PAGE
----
Concussion Increases Odds of Sustaining a Lower Extremity Musculoskeletal Injury After Return to Play Among Collegiate Athletes
Brooks MA, Peterson K, Biese K, Sanflilippo J, Heiderscheit BC, Bell DR. Am J Sports Med. 2016; ahead of print
Take Home Message: Athletes with a recent concussion are ~2.5 times more likely to sustain a lower extremity injury within 90 days after return to play compared with athletes without a concussion.
Athletes suffering from a concussion may demonstrate cognitive and neuromuscular deficiencies even after an athlete has been cleared to play. However, it is still unclear to what extent these impairments increase the risk for lower extremity injuries. Therefore, the authors reviewed injury data to determine if collegiate athletes are more likely to sustain an acute lower extremity musculoskeletal injury within 90 days after return to play from a concussion. The authors included men and women participating in NCAA Division I football, soccer, hockey, basketball, wrestling, and volleyball from 2011-2012 through 2013-2014. Injury records from the university’s Sports Injury Monitoring System (SIMS) database identified 87eligible concussion cases among 75 athletes (58 men and 17 women, average return-to-play time = 21 days). One hundred and eighty-two control participants (136 males and 46 females) without a history of concussion within the previous year were randomly matched to concussed athletes by sex, sport, position, and game/practice athletic exposure. Athletes within 90 days after a concussion sustained more acute lower extremity injuries (17%) compared with the control group (9%). Recently concussed athletes were 2.5 times more likely to sustain a lower extremity injury compared with controls during the same 90-day period.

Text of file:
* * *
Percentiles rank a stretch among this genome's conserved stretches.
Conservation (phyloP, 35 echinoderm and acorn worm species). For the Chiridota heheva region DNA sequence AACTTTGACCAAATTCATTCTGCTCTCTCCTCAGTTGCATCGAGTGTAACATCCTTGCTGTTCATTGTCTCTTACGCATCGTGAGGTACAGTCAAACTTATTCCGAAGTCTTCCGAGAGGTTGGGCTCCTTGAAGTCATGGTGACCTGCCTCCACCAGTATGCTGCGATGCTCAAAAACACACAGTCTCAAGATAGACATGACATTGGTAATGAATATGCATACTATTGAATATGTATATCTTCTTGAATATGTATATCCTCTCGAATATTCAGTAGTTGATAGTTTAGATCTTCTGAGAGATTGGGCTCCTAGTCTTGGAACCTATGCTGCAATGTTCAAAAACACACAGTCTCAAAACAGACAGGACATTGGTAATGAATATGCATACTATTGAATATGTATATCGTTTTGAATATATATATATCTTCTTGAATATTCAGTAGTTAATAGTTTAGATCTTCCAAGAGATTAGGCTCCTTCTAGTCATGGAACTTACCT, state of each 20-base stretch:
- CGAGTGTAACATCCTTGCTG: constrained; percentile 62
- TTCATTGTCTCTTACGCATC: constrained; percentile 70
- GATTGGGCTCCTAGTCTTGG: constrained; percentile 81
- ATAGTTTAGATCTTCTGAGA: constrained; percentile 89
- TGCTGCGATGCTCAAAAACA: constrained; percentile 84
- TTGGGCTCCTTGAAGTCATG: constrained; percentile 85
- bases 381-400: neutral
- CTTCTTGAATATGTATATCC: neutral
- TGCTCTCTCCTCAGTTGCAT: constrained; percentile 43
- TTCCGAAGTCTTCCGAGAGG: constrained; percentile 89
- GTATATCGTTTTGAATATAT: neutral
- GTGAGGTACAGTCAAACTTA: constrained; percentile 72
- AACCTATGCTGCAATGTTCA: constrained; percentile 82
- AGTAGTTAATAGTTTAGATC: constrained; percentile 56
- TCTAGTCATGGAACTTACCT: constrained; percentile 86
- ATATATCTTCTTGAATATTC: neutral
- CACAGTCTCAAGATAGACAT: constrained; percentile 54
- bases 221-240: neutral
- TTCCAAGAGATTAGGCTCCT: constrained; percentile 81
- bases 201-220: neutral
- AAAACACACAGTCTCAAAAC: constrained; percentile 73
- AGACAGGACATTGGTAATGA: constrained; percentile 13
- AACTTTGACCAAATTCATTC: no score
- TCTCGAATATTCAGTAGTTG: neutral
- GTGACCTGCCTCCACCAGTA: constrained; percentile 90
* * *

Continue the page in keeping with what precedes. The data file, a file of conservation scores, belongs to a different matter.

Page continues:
The authors determined that concussed athletes are nearly 2.5 times more likely to suffer a lower extremity injury within 90 days after return to play. These findings complement a previous study that indicated that an athlete with a concussion was twice as likely to sustain a lower extremity injury during the first year after a concussion as the year before the concussion. Hence, concussions are not just a transient injury, but result in both acute and chronic consequences. While there are numerous assessments to test the acute changes after a concussion injury, there is no test or set of tests sensitive to the subtle changes that linger in the subacute or chronic stage of a concussion injury. This limits our ability to determine whether it is safe for an athlete to play. Currently, medical professionals lack concussion rehabilitation tools to treat these neuromuscular deficits and the strategies we have are typically instituted when an athlete is still suffering from a protracted concussion recovery and may still be symptomatic. Perhaps, all concussion athletes would benefit from some form of rehabilitation. Until more research explores new strategies to determine concussion return to play, medical professionals should be aware and educate athletes on the possible subclinical problems that may be still occurring, and their risk for lower extremity injuries due to their previous concussive injury.
Questions for Discussion: Are athletes possibly being released too soon? Is the 5-step progression sensitive or functional enough to test if the athlete is ready to return to play? Do you see more lower extremity injuries in athlete’s with a history of concussion?
Written by: Jane McDevitt, PhD
Reviewed by: Jeff Driban